The nose is a peculiar organ. It helps with determining if the cornbread is done or if the baby needs changing, and it totally confuses us with pheromones. You’ve got to cock your head to kiss around it and there aren’t many nasal recreational activities that aren’t illegal. The body does not require the nose to live as it regulates no necessary bodily functions. But people are more than bodies of functions equipped only with what is required to live. Much more. At least a little more. We wear personas like hats and our faces speak without words. When we talk to one another we often shift our gaze between the eyes and the lips, and with the nose occupying the space in the middle, its absence or deformation can be quite unsettling and distracting. Those unfortunate enough to have lost their noses face social and psychological hurdles because of this, so they understandably seek prosthetics to feel more “normal.” Typical nose prosthesis fittings are timely and very uncomfortable due to plaster needing to be pressed directly into exposed nasal cavities to acquire an accurate casting, and the new nose only lasts a few months so fittings must be done somewhat regularly. Such a process sounds barbaric after hearing what 3D printing has done for one anonymous nose loser.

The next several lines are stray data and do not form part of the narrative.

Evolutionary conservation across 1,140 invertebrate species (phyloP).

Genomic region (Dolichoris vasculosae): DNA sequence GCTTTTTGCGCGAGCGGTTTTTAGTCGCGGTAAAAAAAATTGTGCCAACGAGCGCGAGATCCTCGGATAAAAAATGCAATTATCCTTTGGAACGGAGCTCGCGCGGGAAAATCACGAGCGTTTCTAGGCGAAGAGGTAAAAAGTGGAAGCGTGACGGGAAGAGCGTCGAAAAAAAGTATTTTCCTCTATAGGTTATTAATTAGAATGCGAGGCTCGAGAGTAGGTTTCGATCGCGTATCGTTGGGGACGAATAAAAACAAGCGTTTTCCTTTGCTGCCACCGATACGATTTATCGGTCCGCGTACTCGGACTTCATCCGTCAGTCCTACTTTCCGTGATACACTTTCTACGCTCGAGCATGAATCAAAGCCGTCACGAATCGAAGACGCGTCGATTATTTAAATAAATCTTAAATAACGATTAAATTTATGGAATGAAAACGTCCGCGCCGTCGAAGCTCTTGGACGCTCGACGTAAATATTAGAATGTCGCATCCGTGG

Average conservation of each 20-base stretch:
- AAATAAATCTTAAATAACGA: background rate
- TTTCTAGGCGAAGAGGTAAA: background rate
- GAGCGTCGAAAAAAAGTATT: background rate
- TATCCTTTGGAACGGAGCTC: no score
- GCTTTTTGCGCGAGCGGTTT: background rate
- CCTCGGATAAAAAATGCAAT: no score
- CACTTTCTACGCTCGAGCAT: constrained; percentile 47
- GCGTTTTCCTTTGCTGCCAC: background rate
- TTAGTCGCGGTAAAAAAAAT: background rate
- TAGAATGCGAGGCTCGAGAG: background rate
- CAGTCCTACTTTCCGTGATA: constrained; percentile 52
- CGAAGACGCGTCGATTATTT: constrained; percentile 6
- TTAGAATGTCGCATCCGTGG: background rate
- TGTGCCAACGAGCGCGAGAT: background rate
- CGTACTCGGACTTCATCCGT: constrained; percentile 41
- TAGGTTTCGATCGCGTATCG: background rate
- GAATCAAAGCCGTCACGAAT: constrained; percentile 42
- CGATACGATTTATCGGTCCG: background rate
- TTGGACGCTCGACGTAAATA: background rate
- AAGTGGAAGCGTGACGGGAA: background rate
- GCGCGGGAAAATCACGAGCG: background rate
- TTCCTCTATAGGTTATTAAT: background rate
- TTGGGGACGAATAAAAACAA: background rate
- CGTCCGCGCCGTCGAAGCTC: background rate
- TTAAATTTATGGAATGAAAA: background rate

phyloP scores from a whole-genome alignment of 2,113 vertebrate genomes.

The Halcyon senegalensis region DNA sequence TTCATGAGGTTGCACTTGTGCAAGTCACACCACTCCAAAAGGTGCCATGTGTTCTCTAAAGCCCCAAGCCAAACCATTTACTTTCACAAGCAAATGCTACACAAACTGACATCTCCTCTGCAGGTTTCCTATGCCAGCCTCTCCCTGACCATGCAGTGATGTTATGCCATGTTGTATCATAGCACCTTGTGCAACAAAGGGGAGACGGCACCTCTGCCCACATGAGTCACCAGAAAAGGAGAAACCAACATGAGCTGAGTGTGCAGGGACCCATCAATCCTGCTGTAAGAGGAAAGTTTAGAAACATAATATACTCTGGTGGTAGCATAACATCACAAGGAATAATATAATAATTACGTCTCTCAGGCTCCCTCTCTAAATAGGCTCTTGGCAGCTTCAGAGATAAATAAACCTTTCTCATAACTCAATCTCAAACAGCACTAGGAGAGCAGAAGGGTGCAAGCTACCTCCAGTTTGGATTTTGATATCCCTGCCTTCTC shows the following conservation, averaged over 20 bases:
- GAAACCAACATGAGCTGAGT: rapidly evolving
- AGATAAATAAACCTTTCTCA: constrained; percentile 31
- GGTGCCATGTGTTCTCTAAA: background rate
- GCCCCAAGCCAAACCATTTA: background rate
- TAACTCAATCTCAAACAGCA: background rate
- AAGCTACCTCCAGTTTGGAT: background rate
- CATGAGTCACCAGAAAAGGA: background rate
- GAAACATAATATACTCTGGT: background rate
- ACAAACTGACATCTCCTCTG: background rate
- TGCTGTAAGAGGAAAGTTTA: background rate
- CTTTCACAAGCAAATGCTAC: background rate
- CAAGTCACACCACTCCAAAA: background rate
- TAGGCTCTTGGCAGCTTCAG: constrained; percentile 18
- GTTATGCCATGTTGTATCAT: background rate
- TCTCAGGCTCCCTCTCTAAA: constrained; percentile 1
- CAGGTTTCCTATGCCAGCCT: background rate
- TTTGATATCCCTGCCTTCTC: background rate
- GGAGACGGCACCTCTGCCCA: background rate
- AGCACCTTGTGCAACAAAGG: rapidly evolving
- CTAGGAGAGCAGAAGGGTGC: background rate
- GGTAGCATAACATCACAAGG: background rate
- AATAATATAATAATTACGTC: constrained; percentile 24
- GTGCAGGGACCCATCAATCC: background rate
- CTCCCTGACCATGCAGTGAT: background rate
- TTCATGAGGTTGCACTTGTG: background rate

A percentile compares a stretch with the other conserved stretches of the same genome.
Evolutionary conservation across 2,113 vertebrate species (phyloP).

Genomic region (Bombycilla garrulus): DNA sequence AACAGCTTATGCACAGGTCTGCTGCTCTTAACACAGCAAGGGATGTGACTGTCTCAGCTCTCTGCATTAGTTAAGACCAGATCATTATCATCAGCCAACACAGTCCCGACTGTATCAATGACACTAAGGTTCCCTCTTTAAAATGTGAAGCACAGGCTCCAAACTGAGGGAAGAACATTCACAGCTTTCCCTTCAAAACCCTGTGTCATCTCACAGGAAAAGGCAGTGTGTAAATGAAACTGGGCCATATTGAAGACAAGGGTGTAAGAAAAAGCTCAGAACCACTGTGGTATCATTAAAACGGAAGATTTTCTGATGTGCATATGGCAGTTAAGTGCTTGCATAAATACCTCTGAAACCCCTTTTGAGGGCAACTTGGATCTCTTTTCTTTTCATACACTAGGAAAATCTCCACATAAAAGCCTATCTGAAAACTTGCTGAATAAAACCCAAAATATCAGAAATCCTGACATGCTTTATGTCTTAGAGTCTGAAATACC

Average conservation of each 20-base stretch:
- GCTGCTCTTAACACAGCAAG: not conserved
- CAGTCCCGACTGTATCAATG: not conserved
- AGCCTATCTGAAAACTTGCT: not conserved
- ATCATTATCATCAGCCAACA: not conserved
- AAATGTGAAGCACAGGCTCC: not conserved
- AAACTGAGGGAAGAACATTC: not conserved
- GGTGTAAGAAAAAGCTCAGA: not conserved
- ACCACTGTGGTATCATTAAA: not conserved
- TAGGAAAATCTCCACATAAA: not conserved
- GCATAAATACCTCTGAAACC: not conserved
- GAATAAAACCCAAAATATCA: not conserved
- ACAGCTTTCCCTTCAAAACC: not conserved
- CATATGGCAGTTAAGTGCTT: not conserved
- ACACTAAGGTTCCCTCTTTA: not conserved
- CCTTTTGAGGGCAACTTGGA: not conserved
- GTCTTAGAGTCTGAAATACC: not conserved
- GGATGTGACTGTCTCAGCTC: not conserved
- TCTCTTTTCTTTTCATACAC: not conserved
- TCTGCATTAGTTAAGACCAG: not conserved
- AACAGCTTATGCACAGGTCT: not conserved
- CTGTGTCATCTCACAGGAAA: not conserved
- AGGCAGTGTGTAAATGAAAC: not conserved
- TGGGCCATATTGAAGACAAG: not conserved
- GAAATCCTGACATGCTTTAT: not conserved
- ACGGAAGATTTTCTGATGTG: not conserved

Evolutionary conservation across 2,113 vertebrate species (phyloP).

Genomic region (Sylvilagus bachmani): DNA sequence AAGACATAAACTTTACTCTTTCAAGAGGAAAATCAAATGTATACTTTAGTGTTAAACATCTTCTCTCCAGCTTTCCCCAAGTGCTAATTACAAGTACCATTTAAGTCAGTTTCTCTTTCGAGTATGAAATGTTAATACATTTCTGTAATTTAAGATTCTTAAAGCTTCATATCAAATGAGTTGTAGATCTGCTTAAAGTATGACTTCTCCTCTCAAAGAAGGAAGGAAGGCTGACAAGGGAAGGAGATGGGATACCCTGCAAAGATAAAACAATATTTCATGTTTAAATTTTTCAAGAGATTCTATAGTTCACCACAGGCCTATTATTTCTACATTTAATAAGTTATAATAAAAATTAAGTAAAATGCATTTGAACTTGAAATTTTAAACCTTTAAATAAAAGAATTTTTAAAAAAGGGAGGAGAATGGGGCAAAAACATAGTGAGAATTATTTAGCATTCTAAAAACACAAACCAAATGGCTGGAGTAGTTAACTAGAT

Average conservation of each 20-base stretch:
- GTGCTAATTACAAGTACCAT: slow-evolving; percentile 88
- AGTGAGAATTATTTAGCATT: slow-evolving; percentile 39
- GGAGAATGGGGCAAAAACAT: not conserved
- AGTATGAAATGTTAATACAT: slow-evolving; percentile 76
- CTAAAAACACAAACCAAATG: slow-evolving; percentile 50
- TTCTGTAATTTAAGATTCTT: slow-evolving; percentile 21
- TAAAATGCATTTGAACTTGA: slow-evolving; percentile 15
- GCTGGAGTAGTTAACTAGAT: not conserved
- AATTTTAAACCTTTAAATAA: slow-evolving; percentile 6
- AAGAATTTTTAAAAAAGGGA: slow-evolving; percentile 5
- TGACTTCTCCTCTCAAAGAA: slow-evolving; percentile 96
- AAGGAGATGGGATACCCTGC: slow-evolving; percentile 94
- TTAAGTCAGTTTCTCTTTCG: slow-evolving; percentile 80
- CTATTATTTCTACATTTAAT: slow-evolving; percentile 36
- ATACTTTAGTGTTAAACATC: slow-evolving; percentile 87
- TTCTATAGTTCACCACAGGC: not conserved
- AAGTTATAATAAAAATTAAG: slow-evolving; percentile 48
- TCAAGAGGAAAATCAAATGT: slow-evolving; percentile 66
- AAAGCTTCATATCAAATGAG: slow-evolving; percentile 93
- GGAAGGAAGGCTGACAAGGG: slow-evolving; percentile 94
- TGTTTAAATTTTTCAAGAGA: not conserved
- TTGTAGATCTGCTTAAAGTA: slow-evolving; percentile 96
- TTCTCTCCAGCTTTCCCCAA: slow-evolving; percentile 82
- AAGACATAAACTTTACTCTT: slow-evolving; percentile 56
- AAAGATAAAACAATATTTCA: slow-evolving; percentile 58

She’s not a loser. She lost her nose to nasal cancer in 2002, so when Fripp Design and Research called her as their first client for a fitting, she expected to spend her day with plaster being crammed into her nose spot. Instead she was pleasantly surprised to simply have her picture taken by a set of 3D cameras that captured 180 degrees of her face without once touching her; the image was then manipulated in CAD software to create a negative of the topography of her face, specifically the nose area, which achieves what a plaster casting session does without all the invasiveness. A nose was modeled in a skin tone a few shades lighter than hers and printed with a topography shaped to fit perfectly against her face. The tone was lighter because when the nose is curred with silicone fluid to make it more flexible it gets a bit darker; the process also creates a super-thin, feathered trim around the prosthesis, because of silicone draining away, which is rather useful for blending with skin and making it look more natural. This 3D printed nose is much lighter than her previous noses and the best part is that all the information is digitally saved, so she can have another printed any time without need of another fitting.
The team at Fripp Design and Research has plans to acquire a 3D scanner to further streamline the process, but it’s already light years ahead of the conventional method. I feel that ears could likely be imitated as well, and probably lips too. Biocompatible materials are obviously already being used, but when actual biomaterials are used, we’ll see new applications in reconstructive and cosmetic surgery. In the meantime, don’t take your human horn for granted.